Take a Virtual Campus Tour Schedule a Visit Request Info

Suggested Courses for Pre-Law Students

“Am I really cut out to read the law?”

“What kind of law should I practice?”

“Am I a litigator or a writer of great briefs?”

“Could a writ of habeas corpus get me out of my final?”

Forensics, logic, business, justice, the Constitution... the University of Minnesota, Morris offers several courses that allow undergraduates to explore the possibility of a career in law. One of the benefits of preparing for a legal career at a liberal arts campus is access to upper-level courses in disciplines such as history, English, philosophy, and political science that include concentrated reading and writing so valuable to the aspiring lawyer. Examine the list below for some examples and see what catches your interest. And for the record, a writ of habeas corpus, also known as an order from a judge to an incarcerating official, will not get you excused from examinations.

POL 3411. International Law
Relations of international law to individuals, states, the international community, jurisdictional problems, survey of principles developed by diplomatic agents and consuls, treaties, arbitration, treatment of aliens, pacific settlement. War and hostile measures short of war, military occupation, war crimes, neutrality, collective security sanctions.
PHIL 3131. Philosophy of Law
Critical examination of theoretical and practical normative issues in the philosophy of law (e.g., nature of law, justification of punishment, plea bargaining, legal and moral responsibility, and civil disobedience).
CMR 1801. Legal Argument and Free Speech: Ready to Become a Supreme Court Justice?
Examination of the development of legal argument in Supreme Court decisions dealing with free speech. Read Supreme Court cases, write opinions, speak to a mock Supreme Court, listen to arguments, and analyze the issues that define the ability to communicate in this country.
CMR 2052. Legal Advocacy: Speaking in Appellate Forensic Situations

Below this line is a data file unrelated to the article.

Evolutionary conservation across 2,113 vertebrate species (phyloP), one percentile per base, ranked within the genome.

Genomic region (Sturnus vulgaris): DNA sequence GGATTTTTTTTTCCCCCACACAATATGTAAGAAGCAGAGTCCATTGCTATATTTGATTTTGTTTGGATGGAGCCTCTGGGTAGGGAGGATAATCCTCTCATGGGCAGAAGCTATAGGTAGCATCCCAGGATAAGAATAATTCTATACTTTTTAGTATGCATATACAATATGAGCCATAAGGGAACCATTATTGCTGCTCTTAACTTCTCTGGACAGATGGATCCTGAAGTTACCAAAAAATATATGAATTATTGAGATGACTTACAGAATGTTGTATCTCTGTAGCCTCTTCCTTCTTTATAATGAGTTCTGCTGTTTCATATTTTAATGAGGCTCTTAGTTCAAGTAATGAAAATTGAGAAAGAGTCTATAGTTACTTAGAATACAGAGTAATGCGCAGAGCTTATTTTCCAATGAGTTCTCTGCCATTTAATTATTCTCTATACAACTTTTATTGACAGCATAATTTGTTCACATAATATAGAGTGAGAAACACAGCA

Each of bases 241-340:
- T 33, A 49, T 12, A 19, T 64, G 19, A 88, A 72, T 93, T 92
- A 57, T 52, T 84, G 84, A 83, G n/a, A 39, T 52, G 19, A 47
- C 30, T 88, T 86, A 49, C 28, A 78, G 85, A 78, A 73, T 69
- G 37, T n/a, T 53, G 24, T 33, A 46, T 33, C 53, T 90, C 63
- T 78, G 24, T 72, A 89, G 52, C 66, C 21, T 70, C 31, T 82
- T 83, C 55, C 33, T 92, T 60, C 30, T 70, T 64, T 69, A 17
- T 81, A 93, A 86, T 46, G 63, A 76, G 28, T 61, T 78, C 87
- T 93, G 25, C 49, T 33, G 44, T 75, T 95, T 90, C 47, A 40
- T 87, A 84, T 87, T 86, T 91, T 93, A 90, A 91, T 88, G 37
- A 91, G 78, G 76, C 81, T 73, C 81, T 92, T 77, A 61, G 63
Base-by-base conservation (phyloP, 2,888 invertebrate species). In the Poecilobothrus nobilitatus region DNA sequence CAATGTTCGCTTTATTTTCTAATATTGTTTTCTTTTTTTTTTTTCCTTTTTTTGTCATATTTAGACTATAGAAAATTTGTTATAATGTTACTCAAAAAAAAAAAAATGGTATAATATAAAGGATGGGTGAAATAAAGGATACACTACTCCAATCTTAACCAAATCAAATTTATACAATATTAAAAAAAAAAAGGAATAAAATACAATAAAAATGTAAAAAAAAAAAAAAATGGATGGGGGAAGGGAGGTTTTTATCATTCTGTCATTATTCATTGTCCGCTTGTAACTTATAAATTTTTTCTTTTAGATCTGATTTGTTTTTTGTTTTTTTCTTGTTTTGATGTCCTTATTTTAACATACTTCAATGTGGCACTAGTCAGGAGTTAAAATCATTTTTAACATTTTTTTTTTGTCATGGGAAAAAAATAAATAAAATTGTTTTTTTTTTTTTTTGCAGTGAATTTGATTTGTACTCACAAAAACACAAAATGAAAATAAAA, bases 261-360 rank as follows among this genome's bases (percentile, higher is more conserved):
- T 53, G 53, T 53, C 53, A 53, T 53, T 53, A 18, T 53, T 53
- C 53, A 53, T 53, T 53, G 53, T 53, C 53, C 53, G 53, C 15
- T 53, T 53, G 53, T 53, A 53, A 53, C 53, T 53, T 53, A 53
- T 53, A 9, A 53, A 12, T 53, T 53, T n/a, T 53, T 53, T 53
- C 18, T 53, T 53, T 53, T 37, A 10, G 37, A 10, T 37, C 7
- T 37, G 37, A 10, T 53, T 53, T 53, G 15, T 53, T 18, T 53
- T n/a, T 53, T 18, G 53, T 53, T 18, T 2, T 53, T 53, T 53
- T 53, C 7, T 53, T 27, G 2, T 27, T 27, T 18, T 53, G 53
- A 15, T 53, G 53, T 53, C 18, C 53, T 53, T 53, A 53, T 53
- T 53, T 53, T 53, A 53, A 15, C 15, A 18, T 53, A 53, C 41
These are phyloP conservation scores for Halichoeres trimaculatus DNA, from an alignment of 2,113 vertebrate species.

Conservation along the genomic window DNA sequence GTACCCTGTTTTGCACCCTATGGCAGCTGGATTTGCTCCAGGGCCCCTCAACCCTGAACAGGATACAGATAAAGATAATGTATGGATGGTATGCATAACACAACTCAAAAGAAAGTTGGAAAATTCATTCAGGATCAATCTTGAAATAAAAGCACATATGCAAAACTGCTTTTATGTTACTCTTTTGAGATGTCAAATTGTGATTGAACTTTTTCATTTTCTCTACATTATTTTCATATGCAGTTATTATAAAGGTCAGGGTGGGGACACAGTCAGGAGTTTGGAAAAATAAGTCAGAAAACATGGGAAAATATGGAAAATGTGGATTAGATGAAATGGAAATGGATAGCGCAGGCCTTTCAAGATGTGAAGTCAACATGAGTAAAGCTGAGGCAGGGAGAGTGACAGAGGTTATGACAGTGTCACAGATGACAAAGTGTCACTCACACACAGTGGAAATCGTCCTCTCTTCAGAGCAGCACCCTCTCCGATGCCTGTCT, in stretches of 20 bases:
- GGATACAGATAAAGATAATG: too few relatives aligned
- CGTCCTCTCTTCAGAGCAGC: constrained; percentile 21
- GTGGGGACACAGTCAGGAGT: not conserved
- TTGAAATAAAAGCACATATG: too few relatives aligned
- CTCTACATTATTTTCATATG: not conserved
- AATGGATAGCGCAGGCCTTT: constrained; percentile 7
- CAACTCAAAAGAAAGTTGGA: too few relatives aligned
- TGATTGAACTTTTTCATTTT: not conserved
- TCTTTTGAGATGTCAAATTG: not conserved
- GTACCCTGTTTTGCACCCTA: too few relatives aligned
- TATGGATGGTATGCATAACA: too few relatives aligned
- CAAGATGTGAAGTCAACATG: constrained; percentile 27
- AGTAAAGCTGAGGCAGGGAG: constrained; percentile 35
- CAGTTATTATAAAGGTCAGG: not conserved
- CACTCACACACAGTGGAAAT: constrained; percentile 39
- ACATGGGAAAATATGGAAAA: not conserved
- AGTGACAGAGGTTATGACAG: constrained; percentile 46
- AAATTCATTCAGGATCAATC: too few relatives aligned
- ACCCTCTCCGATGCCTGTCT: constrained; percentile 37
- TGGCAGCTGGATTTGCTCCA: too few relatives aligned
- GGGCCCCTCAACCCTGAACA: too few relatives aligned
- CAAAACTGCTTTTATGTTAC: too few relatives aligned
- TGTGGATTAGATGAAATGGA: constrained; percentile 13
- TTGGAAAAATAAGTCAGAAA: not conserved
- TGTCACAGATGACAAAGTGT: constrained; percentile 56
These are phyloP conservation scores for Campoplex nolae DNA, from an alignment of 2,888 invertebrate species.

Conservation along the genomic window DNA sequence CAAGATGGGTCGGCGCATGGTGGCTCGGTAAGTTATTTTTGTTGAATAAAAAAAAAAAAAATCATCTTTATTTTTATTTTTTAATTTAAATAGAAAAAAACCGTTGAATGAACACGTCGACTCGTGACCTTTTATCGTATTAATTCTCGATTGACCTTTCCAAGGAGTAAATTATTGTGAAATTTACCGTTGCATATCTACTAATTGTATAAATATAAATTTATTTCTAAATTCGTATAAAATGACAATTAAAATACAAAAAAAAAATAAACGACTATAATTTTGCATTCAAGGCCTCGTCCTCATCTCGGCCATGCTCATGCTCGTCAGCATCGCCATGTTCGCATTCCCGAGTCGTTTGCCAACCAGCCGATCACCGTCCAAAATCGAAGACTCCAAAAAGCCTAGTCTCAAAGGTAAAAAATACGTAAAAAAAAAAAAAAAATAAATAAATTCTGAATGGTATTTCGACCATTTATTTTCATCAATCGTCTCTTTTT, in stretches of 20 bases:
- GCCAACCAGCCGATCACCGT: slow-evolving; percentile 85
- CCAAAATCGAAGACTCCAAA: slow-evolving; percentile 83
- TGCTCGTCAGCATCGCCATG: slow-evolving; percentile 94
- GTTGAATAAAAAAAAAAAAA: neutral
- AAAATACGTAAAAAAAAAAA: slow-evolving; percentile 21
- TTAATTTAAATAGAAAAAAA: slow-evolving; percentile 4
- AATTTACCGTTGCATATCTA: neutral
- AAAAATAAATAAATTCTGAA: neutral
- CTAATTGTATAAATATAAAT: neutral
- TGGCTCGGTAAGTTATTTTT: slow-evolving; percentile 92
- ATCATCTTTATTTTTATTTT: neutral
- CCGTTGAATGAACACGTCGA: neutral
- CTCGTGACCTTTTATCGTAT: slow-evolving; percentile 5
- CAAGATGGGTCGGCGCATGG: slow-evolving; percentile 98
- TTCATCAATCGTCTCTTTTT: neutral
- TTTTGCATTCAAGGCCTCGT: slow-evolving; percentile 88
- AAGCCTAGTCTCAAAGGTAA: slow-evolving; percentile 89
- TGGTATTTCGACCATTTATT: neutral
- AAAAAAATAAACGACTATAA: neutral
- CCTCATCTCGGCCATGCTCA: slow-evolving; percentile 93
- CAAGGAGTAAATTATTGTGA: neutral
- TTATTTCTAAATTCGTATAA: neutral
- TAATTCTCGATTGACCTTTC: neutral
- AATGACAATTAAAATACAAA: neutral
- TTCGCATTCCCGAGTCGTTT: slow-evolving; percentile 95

Detailed study of the theory and practice of speaking in legal settings. Students prepare and present appellate argument. The final presentation is before a mock Supreme Court.
CMR 3251. Free Speech on Trial: Communication Perspectives on Landmark Supreme Court Decisions
Analysis and evaluation of Supreme Court opinions establishing the contours of First Amendment protection for freedom of speech. Particular attention is devoted to the nature of “communication” revealed by the decisions studied.
PHIL 2101. Introduction to Symbolic Logic
(Strongly recommended for the LSAT!)
An introduction to formal or deductive logic, including basic concepts of logical argumentation; Aristotelian logic; and symbolic translations, truth tables, and theory of deduction. Samples from political speeches, philosophical essays as well as original LSAT questions are analyzed.
PHIL 2111. Introductory Ethics
An introduction to philosophical accounts of what makes right acts right and wrong acts wrong, issues involving the concept of goodness, and arguments or debates about moral responsibility.
PHIL 2112. Professional Ethics
A critical examination of moral issues that arise in a person’s professional life. Possible topics include affirmative action, autonomy in the workplace, ethical issues in advertising, corporate responsibility, coercive wage offers, distributive justice, and sexual harassment. Issues concerning race, gender, and women are included in selected modules.
MGMT 2101. Principles of Accounting I
Especially Recommended for Small Firm Lawyers
An introductory course in accounting principles and practices. The students develop an understanding of both the conceptual and procedural framework of the accounting processes. Emphasis is placed on the preparation and communication of accounting information and the financial statements for a proprietorship.